As Puerto Rico's economy falters, Democrats benefit

With Puerto Rico in a sustained economic decline and its government in arrears on debt, the exodus of its residents to the mainland is having a powerful benefit for the Democrats.  Alan Yuhas of the U.K. Guardian writes:

Facing a crisis of monumental proportions at home, tens of thousands of people are fleeing a Caribbean island in search of a better life in the United States….

Unable to pay its $73bn debt, Puerto Rico has begun rationing water, closing schools and watching its healthcare system collapse and 45% of its people living in poverty. Emigration to the mainland has accelerated in recent years, activists say, and data shows that from 2003 to 2013 there was a population swing of more than 1.5 million people.

“This new wave of immigration can be compared with the immigration in the 1930s and 40s,” said Edgardo González, coordinator of the Defenders of Puerto Rico, an activist group. The Great Depression and second world war spurred the so-called “Great Migration”, when tens of thousands of Puerto Ricans moved to New York every year for nearly two decades.

Now most Puerto Ricans are arriving in central Florida, González said, but many cannot find jobs or even housing. “Some might stay with family for a few weeks, but for those who don’t have family, people end up homeless because of the lack of services,” he said.

Once they arrive on the mainland, Puerto Ricans are immediately eligible to vote, and they support Democrats by a ratio of 3 to 1.

Richard Baehr notes that the arrival of most of them in Florida will have an impact on the state's congressional delegation, as well as its presidential vote.  

Florida is one of the states that now uses a commission to create congressional districts. Governor Rick Scott was OK with this, and it was a mistake, I think.  The state’s GOP used to gerrymander Florida very successfully (Marco Rubio was a part of this as majority leader) and held 19 of 25 seats.  Now their share of House seats has dropped to 17 of 27 (a gain of two for the state in the 2010 Census).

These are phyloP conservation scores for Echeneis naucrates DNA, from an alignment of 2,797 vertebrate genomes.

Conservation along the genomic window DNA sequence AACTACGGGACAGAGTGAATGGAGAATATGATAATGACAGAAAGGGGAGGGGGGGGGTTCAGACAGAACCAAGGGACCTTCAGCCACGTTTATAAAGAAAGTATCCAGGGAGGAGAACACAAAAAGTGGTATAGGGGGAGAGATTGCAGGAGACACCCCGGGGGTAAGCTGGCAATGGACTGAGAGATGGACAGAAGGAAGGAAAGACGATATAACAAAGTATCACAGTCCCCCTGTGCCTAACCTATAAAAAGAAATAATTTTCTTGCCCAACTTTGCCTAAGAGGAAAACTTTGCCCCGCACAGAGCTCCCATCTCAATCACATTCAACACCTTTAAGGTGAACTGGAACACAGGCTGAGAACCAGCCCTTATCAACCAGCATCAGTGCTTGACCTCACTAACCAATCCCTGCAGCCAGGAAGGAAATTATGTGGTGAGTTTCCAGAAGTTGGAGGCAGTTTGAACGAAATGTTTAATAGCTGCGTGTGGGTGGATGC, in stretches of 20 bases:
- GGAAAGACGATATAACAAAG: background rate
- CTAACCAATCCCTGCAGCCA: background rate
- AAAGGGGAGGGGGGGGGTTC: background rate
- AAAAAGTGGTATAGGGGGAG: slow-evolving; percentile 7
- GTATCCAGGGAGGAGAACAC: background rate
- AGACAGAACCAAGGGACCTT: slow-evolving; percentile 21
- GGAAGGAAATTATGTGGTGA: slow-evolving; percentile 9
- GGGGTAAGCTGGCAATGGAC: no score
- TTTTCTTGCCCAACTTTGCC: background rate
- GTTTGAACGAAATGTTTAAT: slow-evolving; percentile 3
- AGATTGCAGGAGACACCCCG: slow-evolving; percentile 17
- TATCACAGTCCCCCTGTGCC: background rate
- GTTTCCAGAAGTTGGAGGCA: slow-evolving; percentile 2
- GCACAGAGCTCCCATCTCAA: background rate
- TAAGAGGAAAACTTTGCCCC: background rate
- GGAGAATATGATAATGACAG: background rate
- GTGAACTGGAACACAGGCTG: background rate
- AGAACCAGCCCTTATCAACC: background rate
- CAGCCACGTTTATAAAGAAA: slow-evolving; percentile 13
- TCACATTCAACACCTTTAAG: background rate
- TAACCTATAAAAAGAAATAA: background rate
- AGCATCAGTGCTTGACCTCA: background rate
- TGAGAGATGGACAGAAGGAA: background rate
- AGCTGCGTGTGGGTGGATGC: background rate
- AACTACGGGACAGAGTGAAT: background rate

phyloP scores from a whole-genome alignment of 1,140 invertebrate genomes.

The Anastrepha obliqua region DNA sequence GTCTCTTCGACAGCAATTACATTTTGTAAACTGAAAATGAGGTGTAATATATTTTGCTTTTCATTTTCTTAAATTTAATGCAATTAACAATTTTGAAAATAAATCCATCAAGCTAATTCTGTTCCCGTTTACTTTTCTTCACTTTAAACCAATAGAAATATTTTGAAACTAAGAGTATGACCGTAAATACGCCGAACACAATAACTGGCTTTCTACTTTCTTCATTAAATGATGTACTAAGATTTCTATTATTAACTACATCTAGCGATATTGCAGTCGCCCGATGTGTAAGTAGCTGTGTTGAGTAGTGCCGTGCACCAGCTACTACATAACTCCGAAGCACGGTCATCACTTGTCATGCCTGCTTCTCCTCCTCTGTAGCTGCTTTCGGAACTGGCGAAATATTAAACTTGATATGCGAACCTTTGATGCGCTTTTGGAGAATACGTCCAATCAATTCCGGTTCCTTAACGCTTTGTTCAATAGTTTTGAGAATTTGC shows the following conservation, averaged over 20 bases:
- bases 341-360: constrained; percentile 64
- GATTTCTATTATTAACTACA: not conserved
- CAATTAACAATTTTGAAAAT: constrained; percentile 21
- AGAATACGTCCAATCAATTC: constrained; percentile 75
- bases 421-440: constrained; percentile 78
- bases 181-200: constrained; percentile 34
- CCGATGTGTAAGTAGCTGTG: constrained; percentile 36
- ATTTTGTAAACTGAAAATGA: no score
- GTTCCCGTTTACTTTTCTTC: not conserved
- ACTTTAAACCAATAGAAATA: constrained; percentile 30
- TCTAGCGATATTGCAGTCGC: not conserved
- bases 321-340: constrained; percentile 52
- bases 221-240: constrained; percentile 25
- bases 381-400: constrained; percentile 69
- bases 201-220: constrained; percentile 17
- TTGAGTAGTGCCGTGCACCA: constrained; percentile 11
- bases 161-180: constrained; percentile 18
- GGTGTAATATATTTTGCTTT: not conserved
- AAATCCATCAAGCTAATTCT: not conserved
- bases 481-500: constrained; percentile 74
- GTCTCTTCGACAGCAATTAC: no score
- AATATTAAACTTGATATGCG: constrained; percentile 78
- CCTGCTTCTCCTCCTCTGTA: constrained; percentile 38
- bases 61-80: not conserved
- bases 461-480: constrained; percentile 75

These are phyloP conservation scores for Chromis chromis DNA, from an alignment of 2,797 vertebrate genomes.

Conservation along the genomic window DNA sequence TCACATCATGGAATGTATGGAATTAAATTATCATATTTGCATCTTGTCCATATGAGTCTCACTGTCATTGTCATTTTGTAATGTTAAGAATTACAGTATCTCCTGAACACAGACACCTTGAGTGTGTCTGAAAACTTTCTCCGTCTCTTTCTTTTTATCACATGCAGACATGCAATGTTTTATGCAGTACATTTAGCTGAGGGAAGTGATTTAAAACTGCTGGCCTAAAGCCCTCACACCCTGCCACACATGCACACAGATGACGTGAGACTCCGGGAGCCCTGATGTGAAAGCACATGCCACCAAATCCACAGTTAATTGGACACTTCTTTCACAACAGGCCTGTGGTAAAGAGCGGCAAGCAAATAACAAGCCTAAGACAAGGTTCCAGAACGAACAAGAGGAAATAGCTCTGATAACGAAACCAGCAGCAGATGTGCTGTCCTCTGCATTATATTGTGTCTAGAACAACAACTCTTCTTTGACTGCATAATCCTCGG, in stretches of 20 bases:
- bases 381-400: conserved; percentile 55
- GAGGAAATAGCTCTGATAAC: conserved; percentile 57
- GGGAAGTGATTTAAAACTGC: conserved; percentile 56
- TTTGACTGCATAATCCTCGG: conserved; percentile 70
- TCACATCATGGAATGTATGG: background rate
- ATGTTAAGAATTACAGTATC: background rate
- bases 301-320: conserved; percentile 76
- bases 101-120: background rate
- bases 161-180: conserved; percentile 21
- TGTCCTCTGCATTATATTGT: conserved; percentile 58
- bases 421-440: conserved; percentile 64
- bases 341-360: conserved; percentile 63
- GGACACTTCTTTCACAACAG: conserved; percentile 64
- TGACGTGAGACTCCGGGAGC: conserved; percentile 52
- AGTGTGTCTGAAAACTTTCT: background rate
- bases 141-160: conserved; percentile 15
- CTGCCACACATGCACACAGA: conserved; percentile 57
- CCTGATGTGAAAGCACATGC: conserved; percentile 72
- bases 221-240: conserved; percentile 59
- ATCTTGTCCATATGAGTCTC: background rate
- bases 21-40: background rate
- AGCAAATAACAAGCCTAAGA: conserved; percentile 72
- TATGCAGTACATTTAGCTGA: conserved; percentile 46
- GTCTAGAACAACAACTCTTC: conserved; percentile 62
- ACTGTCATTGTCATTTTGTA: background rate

Everyone knows how close the Florida vote was in Bush vs. Gore.  The arrival of a wave of Democrat-leaning Puerto Ricans can only help the 2016 nominee.

It doesn’t require much cynicism to imagine that President Obama will do nothing to help the Commonwealth with its problems, in order to spur the emigration of more people to the mainland, in order to help his political party win a crucial swing state.  So far, he has done little or nothing.  And of course, this is not an issue that anyone in the media wants to raise, while the GOP, generally hostile to bailouts, is unlikely to press for assistance.

All in all, things are going very well for the Democrats in 2016 and beyond.  Capitalizing on the suffering of people it keeps in misery is standard operating procedure for the party of compassion.

With Puerto Rico in a sustained economic decline and its government in arrears on debt, the exodus of its residents to the mainland is having a powerful benefit for the Democrats.  Alan Yuhas of the U.K. Guardian writes:

Facing a crisis of monumental proportions at home, tens of thousands of people are fleeing a Caribbean island in search of a better life in the United States….

Unable to pay its $73bn debt, Puerto Rico has begun rationing water, closing schools and watching its healthcare system collapse and 45% of its people living in poverty. Emigration to the mainland has accelerated in recent years, activists say, and data shows that from 2003 to 2013 there was a population swing of more than 1.5 million people.

“This new wave of immigration can be compared with the immigration in the 1930s and 40s,” said Edgardo González, coordinator of the Defenders of Puerto Rico, an activist group. The Great Depression and second world war spurred the so-called “Great Migration”, when tens of thousands of Puerto Ricans moved to New York every year for nearly two decades.

Now most Puerto Ricans are arriving in central Florida, González said, but many cannot find jobs or even housing. “Some might stay with family for a few weeks, but for those who don’t have family, people end up homeless because of the lack of services,” he said.

Once they arrive on the mainland, Puerto Ricans are immediately eligible to vote, and they support Democrats by a ratio of 3 to 1.

Richard Baehr notes that the arrival of most of them in Florida will have an impact on the state's congressional delegation, as well as its presidential vote.  

Florida is one of the states that now uses a commission to create congressional districts. Governor Rick Scott was OK with this, and it was a mistake, I think.  The state’s GOP used to gerrymander Florida very successfully (Marco Rubio was a part of this as majority leader) and held 19 of 25 seats.  Now their share of House seats has dropped to 17 of 27 (a gain of two for the state in the 2010 Census). 

Everyone knows how close the Florida vote was in Bush vs. Gore.  The arrival of a wave of Democrat-leaning Puerto Ricans can only help the 2016 nominee.

It doesn’t require much cynicism to imagine that President Obama will do nothing to help the Commonwealth with its problems, in order to spur the emigration of more people to the mainland, in order to help his political party win a crucial swing state.  So far, he has done little or nothing.  And of course, this is not an issue that anyone in the media wants to raise, while the GOP, generally hostile to bailouts, is unlikely to press for assistance.

All in all, things are going very well for the Democrats in 2016 and beyond.  Capitalizing on the suffering of people it keeps in misery is standard operating procedure for the party of compassion.